By Ray Paulick/Paulick Report
USA: Santa Anita officials are hoping to get word early this week from the Los Angeles County Board of Supervisors and the county’s Department of Public of Health on whether racing can resume at the venue.
Belinda Stronach, whose family’s company owns Santa Anita, and Aidan Butler, the executive director of California Racing Operations for the Stronach Group, met by video conference with Board of Supervisors chair Kathryn Barger and health department officials on April 16.
They discussed a path forward to resume racing in a way that will not risk spreading the coronavirus (COVID-19) that has killed more than 40,000 people in the United States in just over a month and has shuttered businesses around the world.
Santa Anita voluntarily closed its doors to the public on March 12, setting strict COVID-19 protocols and continued racing without incident until it received an order from the health department to cease operations on March 27.
The 1,700 horses stabled there are cared for by approximately 750 individuals who live in dormitories at the track, and the horses require daily exercise. But the revenue funding that helps pay the workers and feed the horses comes from racing, specifically the purse money derived from betting on the sport – currently via advance deposit wagering (ADW).
Without racing, the economic structure that supports those people and horses collapses.
Santa Anita has developed the most stringent protocols possible to fight the spread of coronavirus, including a requirement that jockeys – along with starting-gate personnel, racing officials and others – reside in on-site housing within a ‘quarantine zone’.
Butler said Santa Anita is looking to fence off an area on the 320-acre property to hold as many as 50 recreation vehicles (RVs) for jockeys and the other workers required to remain onsite.
Santa Anita is also asking for an independent, third-party Los Angeles County Health officer to provide supervision and monitoring – to be paid for by the track.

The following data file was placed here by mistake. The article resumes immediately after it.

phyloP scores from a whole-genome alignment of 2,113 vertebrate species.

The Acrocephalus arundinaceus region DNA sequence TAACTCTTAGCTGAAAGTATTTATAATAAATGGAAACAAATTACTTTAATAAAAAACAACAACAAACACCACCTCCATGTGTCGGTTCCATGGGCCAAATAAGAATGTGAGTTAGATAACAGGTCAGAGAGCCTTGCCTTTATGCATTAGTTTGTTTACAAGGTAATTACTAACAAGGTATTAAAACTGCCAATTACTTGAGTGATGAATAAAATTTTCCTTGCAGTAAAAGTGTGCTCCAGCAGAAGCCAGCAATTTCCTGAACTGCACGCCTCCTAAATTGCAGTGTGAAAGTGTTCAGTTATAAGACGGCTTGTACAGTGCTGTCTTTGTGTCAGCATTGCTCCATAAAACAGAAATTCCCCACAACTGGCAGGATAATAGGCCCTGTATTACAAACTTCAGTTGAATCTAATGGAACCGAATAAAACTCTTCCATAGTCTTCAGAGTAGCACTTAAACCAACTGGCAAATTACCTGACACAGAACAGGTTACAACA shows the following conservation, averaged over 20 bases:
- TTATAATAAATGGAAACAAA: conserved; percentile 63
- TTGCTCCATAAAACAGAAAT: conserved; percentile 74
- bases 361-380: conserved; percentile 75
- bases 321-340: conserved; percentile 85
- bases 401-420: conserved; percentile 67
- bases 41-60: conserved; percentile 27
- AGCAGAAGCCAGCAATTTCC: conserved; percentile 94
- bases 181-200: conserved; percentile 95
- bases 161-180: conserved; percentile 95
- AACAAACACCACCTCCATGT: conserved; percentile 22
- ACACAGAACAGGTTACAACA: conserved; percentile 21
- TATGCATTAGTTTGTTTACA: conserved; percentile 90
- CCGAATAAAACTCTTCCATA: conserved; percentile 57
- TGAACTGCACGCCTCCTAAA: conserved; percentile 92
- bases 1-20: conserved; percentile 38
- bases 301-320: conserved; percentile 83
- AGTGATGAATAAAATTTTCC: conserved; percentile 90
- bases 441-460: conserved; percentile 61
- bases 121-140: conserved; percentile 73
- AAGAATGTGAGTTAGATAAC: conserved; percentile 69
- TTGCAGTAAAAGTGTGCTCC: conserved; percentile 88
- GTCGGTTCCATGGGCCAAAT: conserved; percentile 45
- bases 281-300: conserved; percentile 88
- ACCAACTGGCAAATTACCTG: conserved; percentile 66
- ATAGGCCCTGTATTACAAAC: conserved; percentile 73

As was the case when racing was halted, non-essential personnel will not be allowed on-site. Gloves, masks and social distancing protocols will be required of grooms, outriders and others.
Butler is hopeful the meeting and protocols will be looked upon favourably. “Our plan is not just a bunch of horse people coming up with an idea,” he said. “We’ve taken advice from infectious disease specialists, people with high expertise in this area, to make sure that our plan is one that we believe will absolutely work.”
Contributing to the protocols was Dr. David Seftel, MD, MBA, a current member of Stanford University’s COVID-19 task force and medical director at Golden Gate Fields. The latter track, also owned by The Stronach Group, was closed April 2 by order of the Alameda County Health Department.
“It’s very logical,” Butler said, “that if you can make it safer and don’t have any other risk, and in doing so you can help the economics of a business – with so many other businesses going by the wayside – it’s good for everybody if we are allowed to do this. Not just for the horsemen and fans but good for society in general that we can adapt to a problem and keep moving forward.
“We need to get racing again,” he added. “So many people’s livelihoods depend on it and the well-being of not only humans but horses depends on it. It’s a lot of moving parts but we are adamant that we can get it done and adamant that it will be extremely safe.”
• Reproduced by permission of Paulick Report